by John M. Floyd
All of us, whether we’re writers or not, have pet peeves. One of mine is clichés. Or at least certain clichés.
Why do they bother me so? Think of it this way . . .
One of my favorite TV commercials of the past several years features a guy standing in his house flipping a switch on the wall, on and off, over and over again. While he’s doing this, he’s calling to his wife, who’s in the other room and paying no attention whatsoever, “Honey, what’s this switch for?” Meanwhile, somewhere down the street, an old lady is sitting horrified and wide-eyed in her car, watching her garage door crash down on her hood, raise up again, and crash down, in perfect time with Doofus’s switch-flipping.
The first time I saw that commercial, I howled like a hyena (is that a cliché?). I even laughed at it the second time, and probably the third. But after maybe the tenth viewing, the novelty was gone. It was still funny, and I appreciated the humor, but I barely chuckled, and pretty soon I got tired of watching it. After a couple months or so, I was sick of it.
Same thing happens with clichés. The first time we as readers/writers see a witty phrase in a story or a book, it’s catchy and interesting and impressive. Why? Because it’s new. It’s fresh. I wish I’d thought of that, we think. The next time we see it (or hear it, in a movie or a newscast or even an office conversation) it’s not as striking, and before long it becomes as boring as an old joke. In the literary world, the overuse of anything is risky — and besides, writers are expected to be original.
What are some of the worst clichés? That’s a matter of opinion. Here are some that I find particularly irritating:
Amazing. The other day I saw a contestant on a TV show tell the host, “I have an amazing boyfriend.” I couldn’t help wondering what made him so amazing. No one should say that except (possibly) Lois Lane.
A sense of closure. I cringe when I hear this one — and boy do I hear it a lot. I’ve told my writing students it better not show up in the manuscripts they give me to critique.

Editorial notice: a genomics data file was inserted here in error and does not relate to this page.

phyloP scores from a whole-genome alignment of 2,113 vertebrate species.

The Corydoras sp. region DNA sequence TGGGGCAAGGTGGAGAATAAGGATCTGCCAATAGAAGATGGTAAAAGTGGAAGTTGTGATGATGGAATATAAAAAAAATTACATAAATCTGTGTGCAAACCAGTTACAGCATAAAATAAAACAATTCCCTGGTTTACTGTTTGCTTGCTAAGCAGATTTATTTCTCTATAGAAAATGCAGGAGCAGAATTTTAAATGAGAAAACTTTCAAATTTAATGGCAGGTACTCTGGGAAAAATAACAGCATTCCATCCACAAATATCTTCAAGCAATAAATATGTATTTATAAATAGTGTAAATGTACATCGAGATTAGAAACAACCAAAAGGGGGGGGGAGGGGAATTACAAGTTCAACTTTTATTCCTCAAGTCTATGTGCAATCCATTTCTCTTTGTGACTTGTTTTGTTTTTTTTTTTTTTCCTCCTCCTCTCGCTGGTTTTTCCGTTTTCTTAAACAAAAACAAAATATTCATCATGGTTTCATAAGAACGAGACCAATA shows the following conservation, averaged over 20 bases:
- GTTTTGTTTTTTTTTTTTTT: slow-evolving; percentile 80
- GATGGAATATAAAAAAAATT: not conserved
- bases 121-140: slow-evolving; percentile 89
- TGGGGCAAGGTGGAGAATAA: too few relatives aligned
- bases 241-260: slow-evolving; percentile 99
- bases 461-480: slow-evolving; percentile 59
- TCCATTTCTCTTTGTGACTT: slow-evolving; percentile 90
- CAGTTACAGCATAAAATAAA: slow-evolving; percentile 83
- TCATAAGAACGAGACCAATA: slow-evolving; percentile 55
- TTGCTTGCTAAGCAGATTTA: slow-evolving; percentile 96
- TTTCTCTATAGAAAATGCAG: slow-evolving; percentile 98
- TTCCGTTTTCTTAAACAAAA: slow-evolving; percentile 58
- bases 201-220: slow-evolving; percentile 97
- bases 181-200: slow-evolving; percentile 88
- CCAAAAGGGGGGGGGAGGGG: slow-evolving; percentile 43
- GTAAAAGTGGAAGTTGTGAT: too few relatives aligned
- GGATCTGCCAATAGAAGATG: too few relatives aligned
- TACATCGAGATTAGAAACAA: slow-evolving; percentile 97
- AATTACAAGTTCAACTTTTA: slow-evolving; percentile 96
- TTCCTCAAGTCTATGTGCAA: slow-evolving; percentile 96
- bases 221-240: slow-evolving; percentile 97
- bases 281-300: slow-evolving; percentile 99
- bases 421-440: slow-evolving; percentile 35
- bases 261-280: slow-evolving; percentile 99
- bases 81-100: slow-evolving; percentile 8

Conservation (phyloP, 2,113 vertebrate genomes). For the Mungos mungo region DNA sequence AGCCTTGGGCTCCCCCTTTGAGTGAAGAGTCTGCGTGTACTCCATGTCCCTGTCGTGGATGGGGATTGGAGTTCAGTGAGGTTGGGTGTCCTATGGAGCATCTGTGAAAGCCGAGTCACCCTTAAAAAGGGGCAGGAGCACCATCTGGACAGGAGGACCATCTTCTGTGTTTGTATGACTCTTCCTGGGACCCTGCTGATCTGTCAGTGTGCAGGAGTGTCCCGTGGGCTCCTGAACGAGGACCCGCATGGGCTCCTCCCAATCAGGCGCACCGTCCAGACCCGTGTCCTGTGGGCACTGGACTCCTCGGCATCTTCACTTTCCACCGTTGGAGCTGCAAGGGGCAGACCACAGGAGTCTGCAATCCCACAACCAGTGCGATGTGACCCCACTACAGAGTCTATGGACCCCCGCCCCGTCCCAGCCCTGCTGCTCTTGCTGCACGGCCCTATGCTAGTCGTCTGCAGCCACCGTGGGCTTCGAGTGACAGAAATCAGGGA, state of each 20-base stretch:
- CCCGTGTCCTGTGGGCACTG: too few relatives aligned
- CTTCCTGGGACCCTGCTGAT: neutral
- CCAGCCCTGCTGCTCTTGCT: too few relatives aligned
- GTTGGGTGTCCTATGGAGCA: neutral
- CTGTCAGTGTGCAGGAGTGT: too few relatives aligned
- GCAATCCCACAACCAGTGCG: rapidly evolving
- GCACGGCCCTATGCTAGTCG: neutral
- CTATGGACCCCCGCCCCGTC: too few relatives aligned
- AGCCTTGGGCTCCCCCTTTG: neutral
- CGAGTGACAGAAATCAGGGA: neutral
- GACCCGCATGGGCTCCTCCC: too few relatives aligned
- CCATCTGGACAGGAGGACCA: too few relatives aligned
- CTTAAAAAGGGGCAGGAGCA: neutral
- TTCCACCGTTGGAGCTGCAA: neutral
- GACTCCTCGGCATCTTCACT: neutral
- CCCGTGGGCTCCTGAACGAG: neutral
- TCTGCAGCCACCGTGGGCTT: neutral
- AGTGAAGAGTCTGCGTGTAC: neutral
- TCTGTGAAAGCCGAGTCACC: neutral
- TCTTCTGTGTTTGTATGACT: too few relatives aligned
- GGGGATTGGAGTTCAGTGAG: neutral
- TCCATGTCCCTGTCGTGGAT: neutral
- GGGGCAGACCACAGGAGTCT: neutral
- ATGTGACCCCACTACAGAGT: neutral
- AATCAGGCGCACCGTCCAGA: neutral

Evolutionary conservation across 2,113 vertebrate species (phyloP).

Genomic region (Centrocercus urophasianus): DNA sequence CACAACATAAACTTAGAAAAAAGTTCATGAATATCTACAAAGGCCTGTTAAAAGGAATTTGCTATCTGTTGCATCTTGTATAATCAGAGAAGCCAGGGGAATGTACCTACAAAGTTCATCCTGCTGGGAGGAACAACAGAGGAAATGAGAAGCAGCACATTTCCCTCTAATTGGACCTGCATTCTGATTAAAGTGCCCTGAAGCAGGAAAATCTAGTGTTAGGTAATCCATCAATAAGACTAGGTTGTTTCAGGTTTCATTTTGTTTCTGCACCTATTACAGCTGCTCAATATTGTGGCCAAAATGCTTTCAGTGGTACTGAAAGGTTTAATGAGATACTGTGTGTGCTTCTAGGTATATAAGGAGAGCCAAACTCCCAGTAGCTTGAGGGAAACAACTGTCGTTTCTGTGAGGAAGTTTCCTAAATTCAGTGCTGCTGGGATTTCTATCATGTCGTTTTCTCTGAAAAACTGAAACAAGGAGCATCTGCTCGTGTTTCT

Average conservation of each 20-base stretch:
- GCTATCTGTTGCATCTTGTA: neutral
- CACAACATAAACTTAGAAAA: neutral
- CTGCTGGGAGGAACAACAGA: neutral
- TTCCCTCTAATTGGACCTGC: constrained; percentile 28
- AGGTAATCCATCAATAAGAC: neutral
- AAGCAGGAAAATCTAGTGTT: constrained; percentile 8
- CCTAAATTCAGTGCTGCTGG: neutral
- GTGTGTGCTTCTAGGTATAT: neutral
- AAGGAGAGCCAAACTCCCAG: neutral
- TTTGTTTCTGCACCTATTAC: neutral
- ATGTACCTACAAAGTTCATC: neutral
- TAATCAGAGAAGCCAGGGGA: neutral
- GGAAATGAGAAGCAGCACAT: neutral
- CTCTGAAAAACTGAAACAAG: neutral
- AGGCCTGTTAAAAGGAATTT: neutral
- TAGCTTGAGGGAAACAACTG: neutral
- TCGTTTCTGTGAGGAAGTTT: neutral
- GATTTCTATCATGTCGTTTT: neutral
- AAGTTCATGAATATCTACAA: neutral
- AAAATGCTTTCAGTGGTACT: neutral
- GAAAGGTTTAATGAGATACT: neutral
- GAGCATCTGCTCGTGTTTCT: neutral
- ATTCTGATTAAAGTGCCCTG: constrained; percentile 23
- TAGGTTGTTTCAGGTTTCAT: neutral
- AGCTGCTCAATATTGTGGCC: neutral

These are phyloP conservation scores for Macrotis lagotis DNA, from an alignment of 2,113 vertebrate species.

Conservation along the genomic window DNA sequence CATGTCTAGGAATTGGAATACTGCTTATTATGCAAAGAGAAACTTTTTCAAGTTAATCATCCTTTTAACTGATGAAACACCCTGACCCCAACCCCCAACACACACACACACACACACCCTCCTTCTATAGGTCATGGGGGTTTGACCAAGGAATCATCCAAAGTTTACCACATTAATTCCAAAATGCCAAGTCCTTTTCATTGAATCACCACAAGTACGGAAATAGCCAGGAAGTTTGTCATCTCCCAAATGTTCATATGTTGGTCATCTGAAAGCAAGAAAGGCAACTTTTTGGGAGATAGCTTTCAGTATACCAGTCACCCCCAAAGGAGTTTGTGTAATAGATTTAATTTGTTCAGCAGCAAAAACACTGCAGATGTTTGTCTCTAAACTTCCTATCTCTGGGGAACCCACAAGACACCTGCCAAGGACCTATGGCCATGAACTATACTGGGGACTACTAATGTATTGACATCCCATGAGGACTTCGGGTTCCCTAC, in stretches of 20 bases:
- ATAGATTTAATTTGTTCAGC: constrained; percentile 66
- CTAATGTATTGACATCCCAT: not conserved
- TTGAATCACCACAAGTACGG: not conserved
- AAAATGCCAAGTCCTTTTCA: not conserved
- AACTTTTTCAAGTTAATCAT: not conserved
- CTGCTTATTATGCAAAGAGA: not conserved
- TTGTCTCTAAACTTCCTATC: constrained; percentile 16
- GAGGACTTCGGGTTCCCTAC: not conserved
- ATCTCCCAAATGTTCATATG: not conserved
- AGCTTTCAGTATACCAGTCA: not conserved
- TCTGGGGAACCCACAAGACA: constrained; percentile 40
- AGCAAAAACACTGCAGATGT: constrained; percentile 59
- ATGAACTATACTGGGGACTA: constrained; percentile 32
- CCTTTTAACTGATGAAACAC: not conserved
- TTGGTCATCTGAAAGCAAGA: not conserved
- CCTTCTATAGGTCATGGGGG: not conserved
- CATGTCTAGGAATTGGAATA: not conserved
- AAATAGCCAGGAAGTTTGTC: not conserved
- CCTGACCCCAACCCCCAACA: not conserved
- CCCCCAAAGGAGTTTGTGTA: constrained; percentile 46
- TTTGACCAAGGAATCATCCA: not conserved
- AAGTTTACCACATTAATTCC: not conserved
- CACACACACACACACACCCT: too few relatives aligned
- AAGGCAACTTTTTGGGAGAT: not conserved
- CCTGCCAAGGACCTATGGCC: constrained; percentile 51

110 %. Someone needs to explain to me (and most sportscasters) how an athlete could ever give 110 % on the playing field. I suppose that would be truly amazing.
The whole enchilada/the whole nine yards/the whole ball of wax. I can’t even imagine how these got started, and I probably don’t want to know.
Ground zero. Anyone using this phrase should be forced to stand there during the explosion.
24/7. It seems I hear this one used 24/7.
All about . . . A while back I saw a campaign ad where the candidate gazed solemnly into the camera and said, “I’m all about the people.” I voted against him for that reason alone.
Serious as a heart attack. I wasn’t crazy about this one the first time I heard it. After the 100th time I was ready to gag myself with a spoon. (Oops, that’s a cliché too.)
Give it your best shot. Enough said.
Awesome. This one isn’t old old, like “groovy” or “swell,” but it’s getting there. The Grand Canyon (and maybe Chet Atkins’s guitar playing) is awesome. Your brother’s new iPod, or your date’s outfit, or your friend’s suggestion to go to the movies, probably isn’t.
Ratchet up. This is what you need to do to your self-editing skills, if you use this phrase.
What are the clichés you love to hate? All of us have a few.
And that’s the bottom line . . .